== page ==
Kabuki-za in Ginza is Tokyo’s premier kabuki theater. The theater was originally constructed in 1889 by a Meiji-era journalist, Fukuchi Gen’ichiro. Fukuchi wrote kabuki plays and kyogen for Ichikawa Danjuro IX and others to star in, however, after Danjuro IX passed away Fukuchi retired from the theater.
In 1914, the Shochiku Corporation took control of the theater and still maintains management today. Kabuki-za has suffered many reconstructions over its years. An electrical fire in 1921 commenced reconstruction beginning the following year but disaster struck once more in 1923 with the Great Kanto Earthquake. Rebuilding was completed in 1924 only to once again be destroyed during World War II. In 1950, the theater was restored using the 1924-style building plans.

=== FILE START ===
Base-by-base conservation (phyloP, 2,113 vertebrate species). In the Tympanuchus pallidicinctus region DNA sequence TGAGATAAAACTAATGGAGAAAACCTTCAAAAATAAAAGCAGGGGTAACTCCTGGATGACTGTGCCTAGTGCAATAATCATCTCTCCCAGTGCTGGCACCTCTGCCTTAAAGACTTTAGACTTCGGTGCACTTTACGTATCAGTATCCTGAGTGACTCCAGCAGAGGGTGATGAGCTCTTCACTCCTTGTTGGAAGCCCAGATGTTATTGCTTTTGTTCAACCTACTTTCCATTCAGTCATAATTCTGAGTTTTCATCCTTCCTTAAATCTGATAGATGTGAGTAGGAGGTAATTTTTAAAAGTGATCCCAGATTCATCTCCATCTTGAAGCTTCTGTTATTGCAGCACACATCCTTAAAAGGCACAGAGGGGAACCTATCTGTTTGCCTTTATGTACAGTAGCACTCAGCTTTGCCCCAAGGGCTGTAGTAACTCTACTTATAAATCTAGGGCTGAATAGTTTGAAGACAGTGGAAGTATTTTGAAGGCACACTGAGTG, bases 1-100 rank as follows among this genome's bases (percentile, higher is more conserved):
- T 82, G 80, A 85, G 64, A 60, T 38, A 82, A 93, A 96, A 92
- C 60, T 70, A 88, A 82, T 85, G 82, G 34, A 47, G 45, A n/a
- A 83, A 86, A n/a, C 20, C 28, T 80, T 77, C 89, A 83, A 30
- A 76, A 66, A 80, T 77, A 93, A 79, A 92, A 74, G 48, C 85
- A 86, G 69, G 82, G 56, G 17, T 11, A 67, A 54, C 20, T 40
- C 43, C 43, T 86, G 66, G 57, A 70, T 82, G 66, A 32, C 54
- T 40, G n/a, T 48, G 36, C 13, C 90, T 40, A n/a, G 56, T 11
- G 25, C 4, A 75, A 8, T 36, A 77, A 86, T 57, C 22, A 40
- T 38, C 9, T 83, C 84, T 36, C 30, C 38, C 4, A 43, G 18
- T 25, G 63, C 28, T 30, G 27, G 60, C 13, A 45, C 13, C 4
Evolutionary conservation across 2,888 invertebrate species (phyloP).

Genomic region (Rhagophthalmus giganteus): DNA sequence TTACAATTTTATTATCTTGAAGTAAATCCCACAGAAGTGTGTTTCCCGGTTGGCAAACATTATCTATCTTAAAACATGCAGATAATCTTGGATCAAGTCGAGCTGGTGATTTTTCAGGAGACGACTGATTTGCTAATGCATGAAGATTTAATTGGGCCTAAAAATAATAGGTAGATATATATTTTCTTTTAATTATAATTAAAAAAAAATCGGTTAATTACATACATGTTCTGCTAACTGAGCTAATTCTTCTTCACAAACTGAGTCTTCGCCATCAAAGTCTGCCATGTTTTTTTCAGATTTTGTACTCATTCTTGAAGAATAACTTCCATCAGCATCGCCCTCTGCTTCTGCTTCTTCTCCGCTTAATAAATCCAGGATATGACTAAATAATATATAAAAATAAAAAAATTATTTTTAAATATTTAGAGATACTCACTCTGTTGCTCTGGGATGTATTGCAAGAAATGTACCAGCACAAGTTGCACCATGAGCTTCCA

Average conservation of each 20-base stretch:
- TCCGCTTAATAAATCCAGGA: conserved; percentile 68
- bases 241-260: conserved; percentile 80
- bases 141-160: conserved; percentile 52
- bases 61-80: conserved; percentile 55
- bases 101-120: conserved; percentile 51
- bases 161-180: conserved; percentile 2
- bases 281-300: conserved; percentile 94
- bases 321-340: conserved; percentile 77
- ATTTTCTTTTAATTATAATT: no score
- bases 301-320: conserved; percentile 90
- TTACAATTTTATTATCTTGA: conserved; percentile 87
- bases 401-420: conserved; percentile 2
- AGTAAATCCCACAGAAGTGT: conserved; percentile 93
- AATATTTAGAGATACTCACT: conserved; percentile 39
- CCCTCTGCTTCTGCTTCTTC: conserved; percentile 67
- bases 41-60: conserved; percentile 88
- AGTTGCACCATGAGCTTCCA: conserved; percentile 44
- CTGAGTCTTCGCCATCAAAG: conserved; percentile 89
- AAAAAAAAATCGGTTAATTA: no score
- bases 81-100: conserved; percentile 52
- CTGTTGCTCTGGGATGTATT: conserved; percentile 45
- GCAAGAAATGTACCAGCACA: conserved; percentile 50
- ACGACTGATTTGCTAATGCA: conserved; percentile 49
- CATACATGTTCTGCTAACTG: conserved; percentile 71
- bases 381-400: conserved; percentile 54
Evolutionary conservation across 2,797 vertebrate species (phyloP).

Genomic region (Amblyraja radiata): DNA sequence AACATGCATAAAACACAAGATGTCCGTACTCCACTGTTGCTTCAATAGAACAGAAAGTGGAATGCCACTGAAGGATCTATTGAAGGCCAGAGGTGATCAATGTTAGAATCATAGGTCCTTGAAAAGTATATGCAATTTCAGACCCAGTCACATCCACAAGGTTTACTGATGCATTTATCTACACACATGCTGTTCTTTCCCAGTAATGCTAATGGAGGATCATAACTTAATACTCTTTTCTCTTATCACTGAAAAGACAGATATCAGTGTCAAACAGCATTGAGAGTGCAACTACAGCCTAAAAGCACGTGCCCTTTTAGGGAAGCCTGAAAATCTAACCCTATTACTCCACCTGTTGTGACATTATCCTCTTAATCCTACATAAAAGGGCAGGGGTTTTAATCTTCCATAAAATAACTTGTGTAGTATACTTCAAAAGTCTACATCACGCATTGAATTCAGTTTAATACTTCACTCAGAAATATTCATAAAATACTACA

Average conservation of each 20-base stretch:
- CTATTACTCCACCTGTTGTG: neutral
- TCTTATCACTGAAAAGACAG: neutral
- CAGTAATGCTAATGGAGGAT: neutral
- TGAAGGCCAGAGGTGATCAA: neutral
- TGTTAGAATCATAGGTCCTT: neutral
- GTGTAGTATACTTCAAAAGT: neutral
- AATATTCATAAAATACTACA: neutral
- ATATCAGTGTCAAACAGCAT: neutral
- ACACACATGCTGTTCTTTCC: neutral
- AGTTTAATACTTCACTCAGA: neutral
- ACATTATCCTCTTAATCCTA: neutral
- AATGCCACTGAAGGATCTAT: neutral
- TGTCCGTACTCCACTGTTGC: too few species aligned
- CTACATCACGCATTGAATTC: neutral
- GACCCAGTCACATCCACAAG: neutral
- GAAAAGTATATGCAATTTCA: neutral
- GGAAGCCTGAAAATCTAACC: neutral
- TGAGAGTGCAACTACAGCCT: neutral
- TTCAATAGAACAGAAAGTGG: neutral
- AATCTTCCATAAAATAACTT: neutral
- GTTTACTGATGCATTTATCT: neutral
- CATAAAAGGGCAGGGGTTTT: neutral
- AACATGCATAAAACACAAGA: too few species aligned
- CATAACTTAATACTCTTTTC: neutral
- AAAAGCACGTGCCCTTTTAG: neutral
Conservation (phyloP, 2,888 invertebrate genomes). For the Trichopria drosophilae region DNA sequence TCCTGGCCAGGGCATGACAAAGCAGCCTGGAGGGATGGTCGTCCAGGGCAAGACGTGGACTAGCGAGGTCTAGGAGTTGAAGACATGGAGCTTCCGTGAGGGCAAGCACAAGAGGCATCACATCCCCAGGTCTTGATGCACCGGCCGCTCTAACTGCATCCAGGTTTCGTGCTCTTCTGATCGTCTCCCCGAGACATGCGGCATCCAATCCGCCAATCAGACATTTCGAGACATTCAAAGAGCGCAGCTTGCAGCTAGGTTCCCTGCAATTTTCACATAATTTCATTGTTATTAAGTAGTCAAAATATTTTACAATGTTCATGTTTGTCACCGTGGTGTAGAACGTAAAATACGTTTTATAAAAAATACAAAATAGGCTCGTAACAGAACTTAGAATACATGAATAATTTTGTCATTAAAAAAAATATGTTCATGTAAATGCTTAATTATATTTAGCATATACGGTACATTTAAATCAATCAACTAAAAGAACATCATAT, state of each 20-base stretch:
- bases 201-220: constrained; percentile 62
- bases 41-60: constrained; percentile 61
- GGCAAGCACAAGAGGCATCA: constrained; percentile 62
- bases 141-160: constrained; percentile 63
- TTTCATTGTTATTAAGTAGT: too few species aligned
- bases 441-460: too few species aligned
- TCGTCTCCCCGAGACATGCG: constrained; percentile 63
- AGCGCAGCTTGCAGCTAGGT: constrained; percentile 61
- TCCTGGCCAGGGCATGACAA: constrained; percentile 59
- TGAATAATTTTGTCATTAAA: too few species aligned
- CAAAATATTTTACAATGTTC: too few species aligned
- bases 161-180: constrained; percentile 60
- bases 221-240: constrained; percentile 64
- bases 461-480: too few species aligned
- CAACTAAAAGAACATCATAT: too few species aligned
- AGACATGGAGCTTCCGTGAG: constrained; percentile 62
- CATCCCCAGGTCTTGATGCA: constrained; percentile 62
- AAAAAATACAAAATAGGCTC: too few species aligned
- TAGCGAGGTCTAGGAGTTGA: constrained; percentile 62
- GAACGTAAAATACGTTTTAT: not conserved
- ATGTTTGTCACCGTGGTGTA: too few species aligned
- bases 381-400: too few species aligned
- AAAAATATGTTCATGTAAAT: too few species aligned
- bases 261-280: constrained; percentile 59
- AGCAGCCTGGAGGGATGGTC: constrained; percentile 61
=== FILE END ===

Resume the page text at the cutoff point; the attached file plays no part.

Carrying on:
During the spring of 2010, it was decided that the 1950-reconstruction would be rebuilt over the next three years to ensure the building was more accessible and able to survive earthquakes. The 2013 design was overseen by Kengo Kuma, an internationally acclaimed Japanese architect. The architecture today still reflects that of 1924 in the baroque Japanese revivalist style, similar to pre-Edo period castles and temples.
Performances at Kabuki-za are run exclusively by Shochiku and are held nearly every day. Tickets are sold either for individual acts or entire kabuki plays. Kabuki programs are organized monthly with a set of afternoon performances and another set of evening performances. Performances are repeated daily until the next month brings a new schedule.
English earphone services are available for rental on the first floor of the theater and allow for a more immersive experience for many non-Japanese guests. There are also small restaurants and lunch boxes available during intermissions (20-30 minutes); food and drink are allowed in the seating area during intermission.
Hibiya Line or Asakusa Line, "Higashi Ginza" Station. Exit 3- direct access to the theatre from the subway station.
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